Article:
EXCLUSIVE: Moment two Met Police officers slap Sikh rally organiser with £10k fine for breaking Covid rules as he led 4,000-strong London protest to support farmers in Punjab
- Depa Singh became the latest person hit with a £10,000 fixed penalty notice under new Covid laws restricting public gatherings of more than 30 people
- Mr Singh organised a demo to protest against reforms introduced by the Indian government which farmers say are against their interests
- He led the rally of 4,000 people and 100 vehicles in Southall, London, on Sunday
- The 39-year-old was confronted by officers who said he had 28 days to appeal
This is the moment a Sikh activist is fined £10,000 for breaching Covid regulations by organising a 4,000-strong protest in London to support Indian farmers.
The dramatic moment two Metropolitan Police officers confronted protest organiser Depa Singh and hit him with the fine was captured on camera.
On camera Mr Singh, 39, says: ‘For arranging a gathering under COVID restrictions, we’re standing in solidarity with our farmers in Punjab, they fined me £10,000.’
When a fellow protester asks the officers what is happening, one responds: ‘We’re not getting involved in talking to the press mate.’
Mr Singh had led the march in Southall, West London, along with a 100-vehicle convoy made up of tractors, trucks, vans and cars.
Sikh activist Depa Singh is seen arguing with two police officers as they issue him with a fine
Mr Singh, 39, explains that he was given the £10,000 fixed penalty notice for organising a rally attended by 4,000 people and a convoy of 100 vehicles on the streets of London on Sunday
The demonstration where protesters climbed onto tractors was to campaign against reforms introduced by the Indian government which farmers say are against their interests
Traffic was gridlocked for several hours and pavements became jam packed with protestors and passers-by, causing pandemonium in the area.
During the exchange, he was informed by officers that he would receive the fine in the post and had 28 days to appeal.
He is one of a number of people to have received the £10,000 fixed penalty under new coronavirus laws restricting public gatherings of more than 30 people.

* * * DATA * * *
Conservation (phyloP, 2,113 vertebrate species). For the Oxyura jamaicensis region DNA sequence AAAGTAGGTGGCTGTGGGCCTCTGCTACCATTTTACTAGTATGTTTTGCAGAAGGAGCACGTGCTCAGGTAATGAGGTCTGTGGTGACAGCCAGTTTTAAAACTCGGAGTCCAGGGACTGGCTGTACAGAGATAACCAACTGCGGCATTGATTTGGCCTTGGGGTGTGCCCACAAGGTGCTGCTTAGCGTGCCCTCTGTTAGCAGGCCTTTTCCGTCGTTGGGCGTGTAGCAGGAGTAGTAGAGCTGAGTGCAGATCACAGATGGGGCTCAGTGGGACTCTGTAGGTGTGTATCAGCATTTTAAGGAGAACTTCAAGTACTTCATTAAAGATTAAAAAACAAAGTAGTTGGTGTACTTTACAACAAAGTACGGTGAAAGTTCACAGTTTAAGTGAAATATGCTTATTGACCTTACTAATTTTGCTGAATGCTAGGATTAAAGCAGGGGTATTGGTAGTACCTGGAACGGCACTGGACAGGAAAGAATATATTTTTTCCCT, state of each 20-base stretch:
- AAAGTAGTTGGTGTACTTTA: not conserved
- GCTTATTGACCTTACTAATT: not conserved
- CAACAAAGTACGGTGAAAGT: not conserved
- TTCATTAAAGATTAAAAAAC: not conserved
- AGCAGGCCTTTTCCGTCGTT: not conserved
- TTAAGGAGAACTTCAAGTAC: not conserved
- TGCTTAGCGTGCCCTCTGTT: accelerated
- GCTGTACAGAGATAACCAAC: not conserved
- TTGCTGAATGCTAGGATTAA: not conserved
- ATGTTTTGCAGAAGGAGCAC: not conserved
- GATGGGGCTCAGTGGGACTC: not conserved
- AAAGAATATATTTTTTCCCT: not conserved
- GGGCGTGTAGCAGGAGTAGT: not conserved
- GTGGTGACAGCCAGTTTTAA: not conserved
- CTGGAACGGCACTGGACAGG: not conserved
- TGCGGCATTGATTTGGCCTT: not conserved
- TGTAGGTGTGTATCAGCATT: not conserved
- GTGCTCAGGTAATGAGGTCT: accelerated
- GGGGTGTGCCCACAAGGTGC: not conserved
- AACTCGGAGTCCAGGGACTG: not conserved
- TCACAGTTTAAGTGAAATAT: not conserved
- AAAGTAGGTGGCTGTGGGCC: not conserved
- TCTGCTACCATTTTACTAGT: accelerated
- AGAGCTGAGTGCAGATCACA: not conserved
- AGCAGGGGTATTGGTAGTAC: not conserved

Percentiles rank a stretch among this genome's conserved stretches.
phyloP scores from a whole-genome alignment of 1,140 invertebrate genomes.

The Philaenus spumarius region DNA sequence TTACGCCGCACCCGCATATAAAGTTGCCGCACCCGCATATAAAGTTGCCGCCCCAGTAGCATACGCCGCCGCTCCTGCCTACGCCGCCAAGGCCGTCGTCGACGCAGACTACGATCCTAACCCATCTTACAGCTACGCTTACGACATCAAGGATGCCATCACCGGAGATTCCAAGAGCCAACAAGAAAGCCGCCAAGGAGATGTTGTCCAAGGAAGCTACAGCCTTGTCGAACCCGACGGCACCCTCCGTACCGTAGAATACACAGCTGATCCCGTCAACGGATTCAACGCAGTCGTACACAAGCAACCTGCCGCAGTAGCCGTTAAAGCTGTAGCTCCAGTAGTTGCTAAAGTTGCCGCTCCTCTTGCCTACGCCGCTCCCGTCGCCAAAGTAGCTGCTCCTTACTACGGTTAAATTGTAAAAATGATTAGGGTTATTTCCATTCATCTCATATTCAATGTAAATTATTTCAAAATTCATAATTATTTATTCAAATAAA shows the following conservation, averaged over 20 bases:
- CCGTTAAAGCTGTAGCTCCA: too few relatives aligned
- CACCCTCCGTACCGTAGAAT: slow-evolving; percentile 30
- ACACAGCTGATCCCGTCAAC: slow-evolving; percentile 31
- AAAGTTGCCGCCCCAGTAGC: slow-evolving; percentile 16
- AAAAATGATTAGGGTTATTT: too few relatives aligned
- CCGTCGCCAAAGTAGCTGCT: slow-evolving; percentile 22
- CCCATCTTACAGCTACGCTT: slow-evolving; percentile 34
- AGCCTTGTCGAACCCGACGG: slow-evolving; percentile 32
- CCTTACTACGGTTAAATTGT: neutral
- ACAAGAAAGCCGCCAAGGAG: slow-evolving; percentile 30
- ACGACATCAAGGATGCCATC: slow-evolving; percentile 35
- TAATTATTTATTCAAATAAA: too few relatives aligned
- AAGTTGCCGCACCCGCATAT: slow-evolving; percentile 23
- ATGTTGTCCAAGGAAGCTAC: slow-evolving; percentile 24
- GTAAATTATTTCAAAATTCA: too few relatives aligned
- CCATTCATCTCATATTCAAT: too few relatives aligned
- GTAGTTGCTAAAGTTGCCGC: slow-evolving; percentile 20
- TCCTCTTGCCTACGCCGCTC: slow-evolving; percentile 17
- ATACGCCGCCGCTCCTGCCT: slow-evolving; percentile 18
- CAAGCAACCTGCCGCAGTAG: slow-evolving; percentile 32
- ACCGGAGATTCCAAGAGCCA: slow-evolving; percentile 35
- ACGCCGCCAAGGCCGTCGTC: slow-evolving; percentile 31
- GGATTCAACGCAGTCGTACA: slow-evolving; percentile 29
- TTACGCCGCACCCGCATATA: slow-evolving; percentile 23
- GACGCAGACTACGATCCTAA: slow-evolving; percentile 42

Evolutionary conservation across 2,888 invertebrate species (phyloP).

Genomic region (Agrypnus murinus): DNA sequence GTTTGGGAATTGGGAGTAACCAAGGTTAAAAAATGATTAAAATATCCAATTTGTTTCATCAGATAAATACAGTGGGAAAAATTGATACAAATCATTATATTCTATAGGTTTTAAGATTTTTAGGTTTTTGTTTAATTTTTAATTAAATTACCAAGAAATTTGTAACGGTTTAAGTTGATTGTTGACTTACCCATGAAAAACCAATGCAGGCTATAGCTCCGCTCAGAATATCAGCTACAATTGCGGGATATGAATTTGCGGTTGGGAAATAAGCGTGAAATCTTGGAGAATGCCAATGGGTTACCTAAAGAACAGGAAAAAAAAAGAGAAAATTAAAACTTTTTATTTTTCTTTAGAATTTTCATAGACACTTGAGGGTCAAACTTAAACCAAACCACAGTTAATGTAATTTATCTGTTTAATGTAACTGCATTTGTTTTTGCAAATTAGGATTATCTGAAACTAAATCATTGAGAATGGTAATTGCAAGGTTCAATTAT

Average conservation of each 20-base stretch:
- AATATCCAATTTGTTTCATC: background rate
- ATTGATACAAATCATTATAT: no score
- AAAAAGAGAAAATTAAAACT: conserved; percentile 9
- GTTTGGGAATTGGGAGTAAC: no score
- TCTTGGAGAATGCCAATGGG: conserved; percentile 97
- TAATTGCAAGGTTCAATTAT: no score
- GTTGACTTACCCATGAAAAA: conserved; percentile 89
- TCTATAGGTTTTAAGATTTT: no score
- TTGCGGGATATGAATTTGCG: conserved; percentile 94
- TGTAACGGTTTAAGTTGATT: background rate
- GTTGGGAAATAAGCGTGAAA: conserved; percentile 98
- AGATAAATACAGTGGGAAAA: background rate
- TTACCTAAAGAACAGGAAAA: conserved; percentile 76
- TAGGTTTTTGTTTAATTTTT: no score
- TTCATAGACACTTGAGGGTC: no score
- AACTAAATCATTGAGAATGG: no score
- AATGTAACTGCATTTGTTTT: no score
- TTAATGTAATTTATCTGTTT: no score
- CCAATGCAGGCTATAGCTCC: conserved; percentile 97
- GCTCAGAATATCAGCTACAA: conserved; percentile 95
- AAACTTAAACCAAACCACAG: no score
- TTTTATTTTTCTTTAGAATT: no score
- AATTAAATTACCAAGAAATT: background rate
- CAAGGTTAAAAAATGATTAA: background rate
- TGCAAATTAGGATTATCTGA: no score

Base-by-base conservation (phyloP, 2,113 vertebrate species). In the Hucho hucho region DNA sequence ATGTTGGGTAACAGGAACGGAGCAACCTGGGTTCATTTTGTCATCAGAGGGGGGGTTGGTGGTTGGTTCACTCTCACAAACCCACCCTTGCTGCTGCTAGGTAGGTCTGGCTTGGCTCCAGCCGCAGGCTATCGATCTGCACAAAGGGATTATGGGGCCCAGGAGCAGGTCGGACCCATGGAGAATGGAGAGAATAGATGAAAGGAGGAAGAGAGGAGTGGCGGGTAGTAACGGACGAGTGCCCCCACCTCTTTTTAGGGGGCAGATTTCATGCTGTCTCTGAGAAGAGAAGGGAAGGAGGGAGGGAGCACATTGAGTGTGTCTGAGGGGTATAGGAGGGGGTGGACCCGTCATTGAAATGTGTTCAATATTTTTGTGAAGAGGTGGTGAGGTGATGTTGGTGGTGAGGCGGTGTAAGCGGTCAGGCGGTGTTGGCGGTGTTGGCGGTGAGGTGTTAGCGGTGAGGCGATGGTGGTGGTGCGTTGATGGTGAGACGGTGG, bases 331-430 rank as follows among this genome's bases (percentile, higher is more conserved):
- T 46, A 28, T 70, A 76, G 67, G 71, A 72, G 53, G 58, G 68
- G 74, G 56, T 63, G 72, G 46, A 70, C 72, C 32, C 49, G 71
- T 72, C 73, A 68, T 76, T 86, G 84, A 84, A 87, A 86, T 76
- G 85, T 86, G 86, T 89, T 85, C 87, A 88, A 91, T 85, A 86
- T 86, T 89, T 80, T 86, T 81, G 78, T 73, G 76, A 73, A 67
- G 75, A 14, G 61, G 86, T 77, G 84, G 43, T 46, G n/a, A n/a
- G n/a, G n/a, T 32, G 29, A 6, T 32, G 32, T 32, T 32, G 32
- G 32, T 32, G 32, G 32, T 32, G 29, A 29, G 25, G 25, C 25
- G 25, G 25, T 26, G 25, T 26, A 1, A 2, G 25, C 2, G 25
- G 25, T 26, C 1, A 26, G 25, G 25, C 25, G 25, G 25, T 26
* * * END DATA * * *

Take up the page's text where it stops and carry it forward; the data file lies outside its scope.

Jeremy Corbyn’s brother Piers was fined for staging an anti-lockdown rally in Trafalgar Square.
Mr Singh has 28 days to appeal the fine
And this week a 30-year-old man was fined over an illegal rave in a derelict pub where 150 revelers packed into a derelict pub in Docklands, East London.
Mr Singh told MailOnline that he has no regrets about organising the march, despite being warned by police at the start of it that he faced a fine if it went ahead.
He said: ‘£10,000 is a lot of money but if that’s what the police want to do then we’ll see what happens. I’m not sorry for anything I did, and my lawyers are looking into this matter.
‘I don’t understand why the Black Lives Matter protests were allowed to go ahead and none of the organisers were fined. This was also a political march and this issue means a lot to the Sikh community, so I want to know why we are being victimised?’
News of the hefty fine received widespread coverage in India where £10,000 is the equivalent of around ten years salary for most ordinary workers.
Mr Singh, who works for a UK based Sikh community organisation accused the police of disrupting the organisation of Sunday’s march and preventing it from taking place in a COVID-secure way.
He fumed: ‘We advised all those taking part to observe social distancing and wear face masks and even put this out on social media before the march took place. Then the police started interfering and complicated things.
News of the hefty fine for Sunday’s demonstration (above|) received widespread coverage in India where £10,000 is the equivalent of around ten years salary for most ordinary workers
‘They spent 20 minutes warning me before it even started, by which time the crowd started building up and there was gridlock. If things did get out of control, then it is the police who are to blame because they undermined all our efforts to ensure it could take place safely.’
He added: ‘We did not put people’s lives at risk by organising this demonstration, the police did. I’m proud of what I did and would do it again.’
The demonstration was held to protest against recent reforms introduced by the Indian government which farmers there claim are against their interests.
The West London suburb of Southall has one of the largest Indian communities outside of India, the majority originating from the northern state of Punjab. Many are former farmers and are still closely connected to the country’s agricultural sector.